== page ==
James Gray’s Immigrant Story


Filmmaker James Gray, who was raised in Queens, has made much use of his home city. Since his directorial debut, 1994’s Little Odessa, Gray has put together a rough-and-tumble New York-set oeuvre where plenty of grit (Russian mobsters, macho cops, feuding brothers) cloaks the real heart of his films: studies of individuals, often adrift, working to maintain family ties or find some semblance of love. It was fitting that, when Interview spoke with him at the Marrakech International Film Festival late last year, he said, “The best cinema is opposite of escapist—the kind of cinema that reminds me of what it means to be a person.”

Gray’s exploration of personhood reaches its crescendo in his latest film, The Immigrant, opening today. It’s a swelling, operatic, and at times, a deeply tragic account of the trappings of the American Dream, told through the perspective of Ewa (Marion Cotillard), a young Polish woman who arrives at Ellis Island in 1921 with her sister Magda (Angela Sarafyan). Due to illness, Magda is put in quarantine, and, Ewa, classified as a woman of “questionable morals” (she was sexually assaulted on the passage over), will be deported. She takes refuge in Bruno (frequent Gray collaborator Joaquin Phoenix), who says he’s a representative of the Travelers Aid Society and promises to get her a job. Instead, he’s a swindler who runs a burlesque cabaret on the Lower East Side and moonlights as a pimp. Ewa, trapped in prostitution, sets aside her cut of the business to bail Magda out of Ellis Island through Bruno’s connections.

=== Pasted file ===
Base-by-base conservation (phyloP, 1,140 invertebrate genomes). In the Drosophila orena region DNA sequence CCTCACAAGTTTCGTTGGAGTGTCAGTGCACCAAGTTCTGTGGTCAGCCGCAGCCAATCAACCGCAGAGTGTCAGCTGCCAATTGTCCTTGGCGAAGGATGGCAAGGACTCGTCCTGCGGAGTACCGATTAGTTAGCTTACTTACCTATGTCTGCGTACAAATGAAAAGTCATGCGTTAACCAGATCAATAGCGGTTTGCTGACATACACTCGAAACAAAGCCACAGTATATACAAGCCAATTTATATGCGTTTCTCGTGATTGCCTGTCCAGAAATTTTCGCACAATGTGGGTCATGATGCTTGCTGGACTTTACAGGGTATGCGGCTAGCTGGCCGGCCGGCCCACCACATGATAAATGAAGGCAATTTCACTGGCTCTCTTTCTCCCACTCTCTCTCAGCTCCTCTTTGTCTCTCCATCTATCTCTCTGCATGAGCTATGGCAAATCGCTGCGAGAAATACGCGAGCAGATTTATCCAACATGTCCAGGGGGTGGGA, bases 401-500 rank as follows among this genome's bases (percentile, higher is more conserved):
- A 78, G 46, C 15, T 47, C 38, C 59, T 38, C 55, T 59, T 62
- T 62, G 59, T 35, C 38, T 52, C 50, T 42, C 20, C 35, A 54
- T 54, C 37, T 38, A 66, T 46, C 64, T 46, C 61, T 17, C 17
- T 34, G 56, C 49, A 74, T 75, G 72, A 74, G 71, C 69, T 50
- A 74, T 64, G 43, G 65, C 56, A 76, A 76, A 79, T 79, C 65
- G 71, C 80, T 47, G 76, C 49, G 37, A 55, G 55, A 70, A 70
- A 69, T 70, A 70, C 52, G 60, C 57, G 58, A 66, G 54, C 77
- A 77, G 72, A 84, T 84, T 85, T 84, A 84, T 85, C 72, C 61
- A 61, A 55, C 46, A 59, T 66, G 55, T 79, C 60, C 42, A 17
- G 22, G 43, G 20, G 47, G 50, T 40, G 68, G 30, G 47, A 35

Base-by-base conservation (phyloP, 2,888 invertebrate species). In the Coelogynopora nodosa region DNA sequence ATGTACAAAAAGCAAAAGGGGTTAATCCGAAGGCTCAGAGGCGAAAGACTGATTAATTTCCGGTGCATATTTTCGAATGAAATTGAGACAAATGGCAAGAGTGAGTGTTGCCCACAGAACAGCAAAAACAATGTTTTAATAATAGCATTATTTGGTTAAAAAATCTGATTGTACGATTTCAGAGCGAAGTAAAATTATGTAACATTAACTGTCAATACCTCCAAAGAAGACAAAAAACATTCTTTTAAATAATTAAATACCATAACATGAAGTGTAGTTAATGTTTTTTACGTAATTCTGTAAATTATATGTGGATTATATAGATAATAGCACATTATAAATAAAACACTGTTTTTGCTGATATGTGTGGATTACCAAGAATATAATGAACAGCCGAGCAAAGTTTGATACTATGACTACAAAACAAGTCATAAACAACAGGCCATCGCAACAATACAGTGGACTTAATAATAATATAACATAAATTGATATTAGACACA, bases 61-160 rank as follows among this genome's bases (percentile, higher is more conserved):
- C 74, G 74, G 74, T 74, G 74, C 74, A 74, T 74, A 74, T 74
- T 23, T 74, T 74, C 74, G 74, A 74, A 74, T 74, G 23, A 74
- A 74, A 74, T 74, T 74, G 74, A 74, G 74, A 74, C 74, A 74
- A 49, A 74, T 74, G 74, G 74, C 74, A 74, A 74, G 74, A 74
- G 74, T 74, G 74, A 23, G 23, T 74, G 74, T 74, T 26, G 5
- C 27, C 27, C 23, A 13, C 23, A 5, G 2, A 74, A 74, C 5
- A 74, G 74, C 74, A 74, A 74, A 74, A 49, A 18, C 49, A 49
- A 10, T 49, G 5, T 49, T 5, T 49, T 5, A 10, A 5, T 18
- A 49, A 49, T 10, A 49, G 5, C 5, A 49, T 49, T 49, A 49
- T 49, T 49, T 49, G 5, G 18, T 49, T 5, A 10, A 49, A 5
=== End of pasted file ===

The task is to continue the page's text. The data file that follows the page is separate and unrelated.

Cotillard is gripping in her portrayal of Ewa, who, while fragile in her vulnerability, exhibits a steely fierceness when faced with the adversity of her situation. Much of Ewa’s dialogue is in Polish, which Cotillard learned and perfected for the film. “She’s like a silent film actress,” Gray says. “I found myself removing dialogue for her. I think she’s genius. You’re always wondering what the actor needs to help them in a particular scene. I’ve never had to help an actor less.”

Captured in dusty, soft-focused sepia by cinematographer Darius Khondji, Gray’s images of a certain New York offer an alternate view of the oft-idealized “pull yourself up by your bootstraps” narrative. It’s unflinching in depicting the struggle for survival and strife that gripped a generation. “Americans have many great qualities. One of them is not understanding history,” Gray jokes. “I wanted to do something which was vaguely historical. It’s very personal as well. Those stories in the movie, 80 percent of them are from my grandparents. They came over in 1923 and spoke English very badly until they died. What little I could understand I had to get through my father. They talked all about the trip on the boat, which became Marion’s dialogue in the confession scene, almost verbatim from what my grandmother used to say: ‘It’s very dirty, we all together.’ All that came from her. The mood of the tenements—all that was directly from my grandparents. In some way I was trying to talk about history and how we could forget it, but also it was a very personal thing, trying to explain how I got to be the person that I am.”